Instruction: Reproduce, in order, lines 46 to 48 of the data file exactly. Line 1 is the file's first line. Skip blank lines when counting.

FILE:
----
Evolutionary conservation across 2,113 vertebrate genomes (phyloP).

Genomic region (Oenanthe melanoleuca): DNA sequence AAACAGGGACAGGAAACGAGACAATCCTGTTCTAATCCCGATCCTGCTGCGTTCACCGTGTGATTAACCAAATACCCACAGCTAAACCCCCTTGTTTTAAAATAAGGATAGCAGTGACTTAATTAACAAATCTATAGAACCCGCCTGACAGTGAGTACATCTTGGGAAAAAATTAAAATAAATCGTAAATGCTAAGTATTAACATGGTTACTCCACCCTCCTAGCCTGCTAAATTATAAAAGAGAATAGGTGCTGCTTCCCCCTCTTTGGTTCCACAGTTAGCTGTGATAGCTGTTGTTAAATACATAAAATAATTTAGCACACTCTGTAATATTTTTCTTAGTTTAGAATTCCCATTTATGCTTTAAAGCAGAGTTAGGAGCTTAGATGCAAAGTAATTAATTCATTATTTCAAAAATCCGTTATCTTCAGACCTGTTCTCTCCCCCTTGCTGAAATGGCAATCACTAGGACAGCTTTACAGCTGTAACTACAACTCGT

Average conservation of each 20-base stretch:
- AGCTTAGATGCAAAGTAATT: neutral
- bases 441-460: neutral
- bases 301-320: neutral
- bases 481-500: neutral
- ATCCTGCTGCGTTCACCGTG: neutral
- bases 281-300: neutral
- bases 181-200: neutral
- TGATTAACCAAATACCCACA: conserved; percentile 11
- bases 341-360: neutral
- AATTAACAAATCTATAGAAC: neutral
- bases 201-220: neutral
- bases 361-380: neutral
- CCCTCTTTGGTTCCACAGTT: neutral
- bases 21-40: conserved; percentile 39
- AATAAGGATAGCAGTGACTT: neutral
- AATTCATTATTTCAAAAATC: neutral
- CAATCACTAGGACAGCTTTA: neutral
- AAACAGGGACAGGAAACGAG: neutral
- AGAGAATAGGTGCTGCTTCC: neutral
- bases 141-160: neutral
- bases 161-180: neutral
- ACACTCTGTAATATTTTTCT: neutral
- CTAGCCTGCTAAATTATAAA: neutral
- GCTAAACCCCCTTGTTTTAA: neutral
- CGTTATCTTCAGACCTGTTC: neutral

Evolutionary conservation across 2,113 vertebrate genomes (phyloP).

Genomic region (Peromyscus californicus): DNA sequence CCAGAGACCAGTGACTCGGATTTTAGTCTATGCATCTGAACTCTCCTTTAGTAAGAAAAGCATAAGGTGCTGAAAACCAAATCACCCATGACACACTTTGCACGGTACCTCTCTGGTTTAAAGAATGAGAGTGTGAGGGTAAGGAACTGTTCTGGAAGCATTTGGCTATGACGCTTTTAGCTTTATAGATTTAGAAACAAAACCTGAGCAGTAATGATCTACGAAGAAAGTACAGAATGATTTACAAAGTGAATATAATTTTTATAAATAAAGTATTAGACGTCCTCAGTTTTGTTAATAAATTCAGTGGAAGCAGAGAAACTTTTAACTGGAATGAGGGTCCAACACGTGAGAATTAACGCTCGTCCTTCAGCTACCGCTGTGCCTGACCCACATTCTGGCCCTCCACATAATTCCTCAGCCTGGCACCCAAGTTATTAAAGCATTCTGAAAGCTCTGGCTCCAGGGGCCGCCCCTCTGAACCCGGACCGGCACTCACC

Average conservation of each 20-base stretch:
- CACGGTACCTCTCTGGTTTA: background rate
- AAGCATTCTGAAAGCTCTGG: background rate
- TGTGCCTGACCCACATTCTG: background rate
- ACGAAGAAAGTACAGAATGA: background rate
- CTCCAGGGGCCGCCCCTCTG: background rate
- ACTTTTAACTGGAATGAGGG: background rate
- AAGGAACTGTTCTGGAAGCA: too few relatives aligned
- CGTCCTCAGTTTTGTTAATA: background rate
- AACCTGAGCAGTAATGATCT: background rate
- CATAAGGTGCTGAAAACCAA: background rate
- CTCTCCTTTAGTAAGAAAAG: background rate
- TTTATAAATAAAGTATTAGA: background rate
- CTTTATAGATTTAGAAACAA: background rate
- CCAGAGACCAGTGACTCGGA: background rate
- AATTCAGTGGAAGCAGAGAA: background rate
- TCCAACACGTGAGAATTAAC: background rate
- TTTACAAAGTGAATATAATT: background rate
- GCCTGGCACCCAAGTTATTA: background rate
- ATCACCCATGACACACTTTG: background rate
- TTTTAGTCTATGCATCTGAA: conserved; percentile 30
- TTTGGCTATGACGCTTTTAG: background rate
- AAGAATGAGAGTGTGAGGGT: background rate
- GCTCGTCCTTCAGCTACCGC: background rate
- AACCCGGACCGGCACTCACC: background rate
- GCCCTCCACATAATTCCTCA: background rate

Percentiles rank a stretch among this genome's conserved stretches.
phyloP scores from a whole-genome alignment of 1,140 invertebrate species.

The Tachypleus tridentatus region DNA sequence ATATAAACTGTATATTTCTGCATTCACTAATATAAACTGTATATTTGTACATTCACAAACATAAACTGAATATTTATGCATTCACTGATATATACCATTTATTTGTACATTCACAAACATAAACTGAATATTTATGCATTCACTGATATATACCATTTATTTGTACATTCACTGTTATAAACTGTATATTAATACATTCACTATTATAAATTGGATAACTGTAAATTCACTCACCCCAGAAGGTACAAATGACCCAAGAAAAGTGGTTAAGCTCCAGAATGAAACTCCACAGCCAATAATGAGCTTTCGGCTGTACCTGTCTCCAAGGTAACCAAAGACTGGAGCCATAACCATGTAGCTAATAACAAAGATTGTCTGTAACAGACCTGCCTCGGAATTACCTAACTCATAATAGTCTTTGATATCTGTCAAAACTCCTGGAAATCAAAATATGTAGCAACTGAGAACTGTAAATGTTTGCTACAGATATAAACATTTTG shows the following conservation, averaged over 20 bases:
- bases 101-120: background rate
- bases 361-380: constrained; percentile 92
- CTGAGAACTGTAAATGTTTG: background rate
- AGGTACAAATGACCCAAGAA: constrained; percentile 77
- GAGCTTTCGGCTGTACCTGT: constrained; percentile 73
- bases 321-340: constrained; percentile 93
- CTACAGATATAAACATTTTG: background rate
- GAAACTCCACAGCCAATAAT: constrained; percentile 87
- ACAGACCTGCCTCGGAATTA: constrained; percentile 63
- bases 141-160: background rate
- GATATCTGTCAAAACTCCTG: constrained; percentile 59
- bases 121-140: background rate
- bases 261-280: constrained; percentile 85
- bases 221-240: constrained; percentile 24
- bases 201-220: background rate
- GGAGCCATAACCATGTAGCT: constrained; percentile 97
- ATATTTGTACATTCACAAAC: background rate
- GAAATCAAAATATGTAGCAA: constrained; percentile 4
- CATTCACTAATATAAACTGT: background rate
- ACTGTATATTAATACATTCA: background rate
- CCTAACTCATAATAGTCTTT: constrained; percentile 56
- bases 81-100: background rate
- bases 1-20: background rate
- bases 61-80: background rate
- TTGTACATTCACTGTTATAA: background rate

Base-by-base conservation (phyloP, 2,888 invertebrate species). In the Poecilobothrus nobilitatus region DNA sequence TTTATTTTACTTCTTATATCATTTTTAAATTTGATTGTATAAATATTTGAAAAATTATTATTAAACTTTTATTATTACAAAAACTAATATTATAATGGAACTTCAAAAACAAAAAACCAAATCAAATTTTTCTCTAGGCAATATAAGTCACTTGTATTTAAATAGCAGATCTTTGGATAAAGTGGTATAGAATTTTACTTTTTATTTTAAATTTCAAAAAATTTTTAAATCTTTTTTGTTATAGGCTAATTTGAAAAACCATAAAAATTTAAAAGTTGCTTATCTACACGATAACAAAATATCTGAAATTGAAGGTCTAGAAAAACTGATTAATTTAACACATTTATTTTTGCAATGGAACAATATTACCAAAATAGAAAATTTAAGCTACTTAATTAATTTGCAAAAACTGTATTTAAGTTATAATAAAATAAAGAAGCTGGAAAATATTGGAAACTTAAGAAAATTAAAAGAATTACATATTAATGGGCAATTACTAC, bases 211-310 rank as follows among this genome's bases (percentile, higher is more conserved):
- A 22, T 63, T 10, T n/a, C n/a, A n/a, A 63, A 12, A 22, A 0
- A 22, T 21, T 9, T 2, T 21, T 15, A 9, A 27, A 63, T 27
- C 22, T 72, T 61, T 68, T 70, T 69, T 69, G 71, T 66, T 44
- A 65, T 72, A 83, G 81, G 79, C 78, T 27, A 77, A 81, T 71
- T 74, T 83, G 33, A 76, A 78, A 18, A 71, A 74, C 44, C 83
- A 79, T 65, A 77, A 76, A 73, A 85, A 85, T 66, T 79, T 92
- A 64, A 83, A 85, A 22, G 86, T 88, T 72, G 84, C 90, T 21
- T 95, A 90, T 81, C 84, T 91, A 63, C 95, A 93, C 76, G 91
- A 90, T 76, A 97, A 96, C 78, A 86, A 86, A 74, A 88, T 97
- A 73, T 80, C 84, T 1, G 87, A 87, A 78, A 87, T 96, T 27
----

- AATTCAGTGGAAGCAGAGAA: background rate
- TCCAACACGTGAGAATTAAC: background rate
- TTTACAAAGTGAATATAATT: background rate